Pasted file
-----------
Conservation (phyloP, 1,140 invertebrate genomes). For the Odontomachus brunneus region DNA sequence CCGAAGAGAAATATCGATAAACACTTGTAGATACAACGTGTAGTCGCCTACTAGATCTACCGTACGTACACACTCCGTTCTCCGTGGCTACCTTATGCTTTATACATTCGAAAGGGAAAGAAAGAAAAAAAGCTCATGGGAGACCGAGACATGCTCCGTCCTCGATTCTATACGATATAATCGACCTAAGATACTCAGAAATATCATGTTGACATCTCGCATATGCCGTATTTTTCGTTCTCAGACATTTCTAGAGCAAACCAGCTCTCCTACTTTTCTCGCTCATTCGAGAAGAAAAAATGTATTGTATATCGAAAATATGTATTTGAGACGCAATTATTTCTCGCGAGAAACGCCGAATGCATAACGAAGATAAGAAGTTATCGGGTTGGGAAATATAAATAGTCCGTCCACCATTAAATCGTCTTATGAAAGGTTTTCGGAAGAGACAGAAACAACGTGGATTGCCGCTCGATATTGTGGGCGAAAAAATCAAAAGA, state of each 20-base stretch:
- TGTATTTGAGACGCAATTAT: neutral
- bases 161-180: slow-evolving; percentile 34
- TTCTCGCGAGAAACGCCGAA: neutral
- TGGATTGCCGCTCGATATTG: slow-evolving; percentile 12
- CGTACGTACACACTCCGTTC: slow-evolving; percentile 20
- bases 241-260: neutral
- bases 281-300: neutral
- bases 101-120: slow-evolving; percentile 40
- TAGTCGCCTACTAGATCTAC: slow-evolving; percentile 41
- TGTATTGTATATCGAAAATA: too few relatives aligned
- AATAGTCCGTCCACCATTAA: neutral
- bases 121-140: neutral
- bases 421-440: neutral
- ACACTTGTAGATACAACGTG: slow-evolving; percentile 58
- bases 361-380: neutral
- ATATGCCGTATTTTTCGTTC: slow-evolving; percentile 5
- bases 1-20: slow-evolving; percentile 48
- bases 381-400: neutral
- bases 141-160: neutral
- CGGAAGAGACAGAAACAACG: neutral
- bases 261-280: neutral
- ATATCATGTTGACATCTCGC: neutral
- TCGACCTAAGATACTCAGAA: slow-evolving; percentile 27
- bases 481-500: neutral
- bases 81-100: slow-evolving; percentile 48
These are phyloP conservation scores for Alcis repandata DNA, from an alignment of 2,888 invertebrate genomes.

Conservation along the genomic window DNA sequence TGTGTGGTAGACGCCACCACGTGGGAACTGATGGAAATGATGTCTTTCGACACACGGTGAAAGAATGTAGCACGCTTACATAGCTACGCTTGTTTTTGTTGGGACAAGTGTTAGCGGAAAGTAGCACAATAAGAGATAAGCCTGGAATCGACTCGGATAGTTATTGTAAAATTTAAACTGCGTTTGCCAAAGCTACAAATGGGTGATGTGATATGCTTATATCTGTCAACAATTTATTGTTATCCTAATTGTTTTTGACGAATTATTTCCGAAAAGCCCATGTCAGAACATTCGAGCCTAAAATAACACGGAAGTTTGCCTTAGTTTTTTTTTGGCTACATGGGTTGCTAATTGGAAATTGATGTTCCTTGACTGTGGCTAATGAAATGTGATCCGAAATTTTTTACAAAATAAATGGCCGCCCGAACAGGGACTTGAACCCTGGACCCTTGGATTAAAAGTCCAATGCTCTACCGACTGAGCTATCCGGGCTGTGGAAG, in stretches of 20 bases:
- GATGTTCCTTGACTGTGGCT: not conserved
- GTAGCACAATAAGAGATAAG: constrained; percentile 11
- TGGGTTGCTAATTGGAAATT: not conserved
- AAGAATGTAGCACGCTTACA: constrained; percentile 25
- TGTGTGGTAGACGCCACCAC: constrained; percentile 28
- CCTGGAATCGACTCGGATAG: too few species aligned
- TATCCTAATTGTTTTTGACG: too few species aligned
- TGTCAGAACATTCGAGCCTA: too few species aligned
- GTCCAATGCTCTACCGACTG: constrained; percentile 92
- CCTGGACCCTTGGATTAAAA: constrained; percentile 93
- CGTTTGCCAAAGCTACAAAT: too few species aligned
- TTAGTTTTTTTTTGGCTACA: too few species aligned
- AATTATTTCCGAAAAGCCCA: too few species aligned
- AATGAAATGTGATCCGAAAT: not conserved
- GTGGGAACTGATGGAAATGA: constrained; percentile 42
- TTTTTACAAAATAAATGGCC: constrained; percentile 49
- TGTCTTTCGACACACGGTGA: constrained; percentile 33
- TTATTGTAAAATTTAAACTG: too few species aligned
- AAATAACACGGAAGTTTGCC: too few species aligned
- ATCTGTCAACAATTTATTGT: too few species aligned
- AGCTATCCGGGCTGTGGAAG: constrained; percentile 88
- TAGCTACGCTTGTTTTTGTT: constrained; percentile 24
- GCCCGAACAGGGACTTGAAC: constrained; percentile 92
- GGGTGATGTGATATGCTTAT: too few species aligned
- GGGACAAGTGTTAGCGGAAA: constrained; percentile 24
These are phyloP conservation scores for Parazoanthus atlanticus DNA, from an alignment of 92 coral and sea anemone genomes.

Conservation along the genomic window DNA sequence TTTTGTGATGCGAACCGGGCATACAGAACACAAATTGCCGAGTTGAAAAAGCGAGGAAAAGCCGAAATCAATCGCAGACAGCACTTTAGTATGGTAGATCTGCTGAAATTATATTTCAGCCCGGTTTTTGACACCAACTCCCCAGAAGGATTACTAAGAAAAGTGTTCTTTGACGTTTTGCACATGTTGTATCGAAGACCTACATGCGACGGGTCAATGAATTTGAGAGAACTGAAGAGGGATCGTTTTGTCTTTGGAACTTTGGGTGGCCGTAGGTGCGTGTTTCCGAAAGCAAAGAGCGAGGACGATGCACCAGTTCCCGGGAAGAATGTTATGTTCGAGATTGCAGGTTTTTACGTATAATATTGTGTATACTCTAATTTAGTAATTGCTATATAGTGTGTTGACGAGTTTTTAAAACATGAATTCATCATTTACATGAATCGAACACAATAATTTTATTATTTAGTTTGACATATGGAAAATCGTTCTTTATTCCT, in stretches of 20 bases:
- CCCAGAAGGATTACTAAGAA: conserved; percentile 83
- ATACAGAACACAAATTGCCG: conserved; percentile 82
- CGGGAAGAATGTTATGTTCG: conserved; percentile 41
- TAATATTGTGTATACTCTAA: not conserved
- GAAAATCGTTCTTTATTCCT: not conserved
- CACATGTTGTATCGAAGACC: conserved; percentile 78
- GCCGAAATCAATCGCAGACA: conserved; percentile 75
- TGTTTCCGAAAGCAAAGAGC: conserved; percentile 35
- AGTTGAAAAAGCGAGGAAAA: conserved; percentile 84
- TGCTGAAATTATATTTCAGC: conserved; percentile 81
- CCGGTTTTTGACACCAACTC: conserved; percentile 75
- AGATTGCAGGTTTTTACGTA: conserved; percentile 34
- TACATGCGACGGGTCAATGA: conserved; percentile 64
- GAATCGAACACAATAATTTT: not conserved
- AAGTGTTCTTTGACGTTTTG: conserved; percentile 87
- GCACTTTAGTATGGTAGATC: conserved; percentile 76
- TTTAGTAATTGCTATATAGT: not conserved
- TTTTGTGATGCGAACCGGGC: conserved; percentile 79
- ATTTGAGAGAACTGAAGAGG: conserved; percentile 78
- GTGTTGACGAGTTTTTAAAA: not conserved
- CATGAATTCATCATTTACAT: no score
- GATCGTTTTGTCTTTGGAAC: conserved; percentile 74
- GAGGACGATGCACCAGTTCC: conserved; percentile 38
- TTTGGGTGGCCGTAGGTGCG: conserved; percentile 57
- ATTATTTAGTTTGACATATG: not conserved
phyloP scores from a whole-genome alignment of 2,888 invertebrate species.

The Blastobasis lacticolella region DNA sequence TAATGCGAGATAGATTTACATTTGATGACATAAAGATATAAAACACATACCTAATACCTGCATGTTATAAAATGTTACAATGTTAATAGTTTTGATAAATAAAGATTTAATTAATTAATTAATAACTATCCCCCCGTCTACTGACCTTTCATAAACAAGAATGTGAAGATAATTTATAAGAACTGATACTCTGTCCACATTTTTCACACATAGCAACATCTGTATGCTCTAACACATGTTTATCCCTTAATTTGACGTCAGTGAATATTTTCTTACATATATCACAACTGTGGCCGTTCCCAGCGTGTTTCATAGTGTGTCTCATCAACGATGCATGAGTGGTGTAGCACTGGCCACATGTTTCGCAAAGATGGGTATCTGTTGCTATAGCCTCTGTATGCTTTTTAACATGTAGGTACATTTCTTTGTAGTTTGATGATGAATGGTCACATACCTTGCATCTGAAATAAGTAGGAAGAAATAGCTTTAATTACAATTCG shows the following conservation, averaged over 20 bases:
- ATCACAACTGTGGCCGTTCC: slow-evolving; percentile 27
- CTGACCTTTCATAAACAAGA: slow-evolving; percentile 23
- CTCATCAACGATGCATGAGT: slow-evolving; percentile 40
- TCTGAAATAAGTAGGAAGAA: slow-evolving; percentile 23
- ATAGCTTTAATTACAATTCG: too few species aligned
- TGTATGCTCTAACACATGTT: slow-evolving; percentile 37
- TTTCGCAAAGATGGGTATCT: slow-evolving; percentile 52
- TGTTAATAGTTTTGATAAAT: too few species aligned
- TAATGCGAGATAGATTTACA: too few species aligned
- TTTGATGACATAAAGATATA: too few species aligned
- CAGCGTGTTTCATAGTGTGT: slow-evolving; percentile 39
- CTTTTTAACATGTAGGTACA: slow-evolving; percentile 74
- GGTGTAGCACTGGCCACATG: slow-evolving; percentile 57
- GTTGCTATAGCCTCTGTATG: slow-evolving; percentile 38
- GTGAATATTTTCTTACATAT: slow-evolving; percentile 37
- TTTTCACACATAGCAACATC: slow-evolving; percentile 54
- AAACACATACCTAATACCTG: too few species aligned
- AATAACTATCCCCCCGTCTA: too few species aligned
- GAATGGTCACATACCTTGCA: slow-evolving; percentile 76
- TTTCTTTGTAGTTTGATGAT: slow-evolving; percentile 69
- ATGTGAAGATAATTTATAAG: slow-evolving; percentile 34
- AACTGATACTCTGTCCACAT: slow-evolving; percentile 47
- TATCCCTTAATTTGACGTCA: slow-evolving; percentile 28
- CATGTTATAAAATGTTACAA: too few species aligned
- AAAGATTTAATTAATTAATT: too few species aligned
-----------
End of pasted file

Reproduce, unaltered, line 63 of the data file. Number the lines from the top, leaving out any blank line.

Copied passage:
- TGTTTCCGAAAGCAAAGAGC: conserved; percentile 35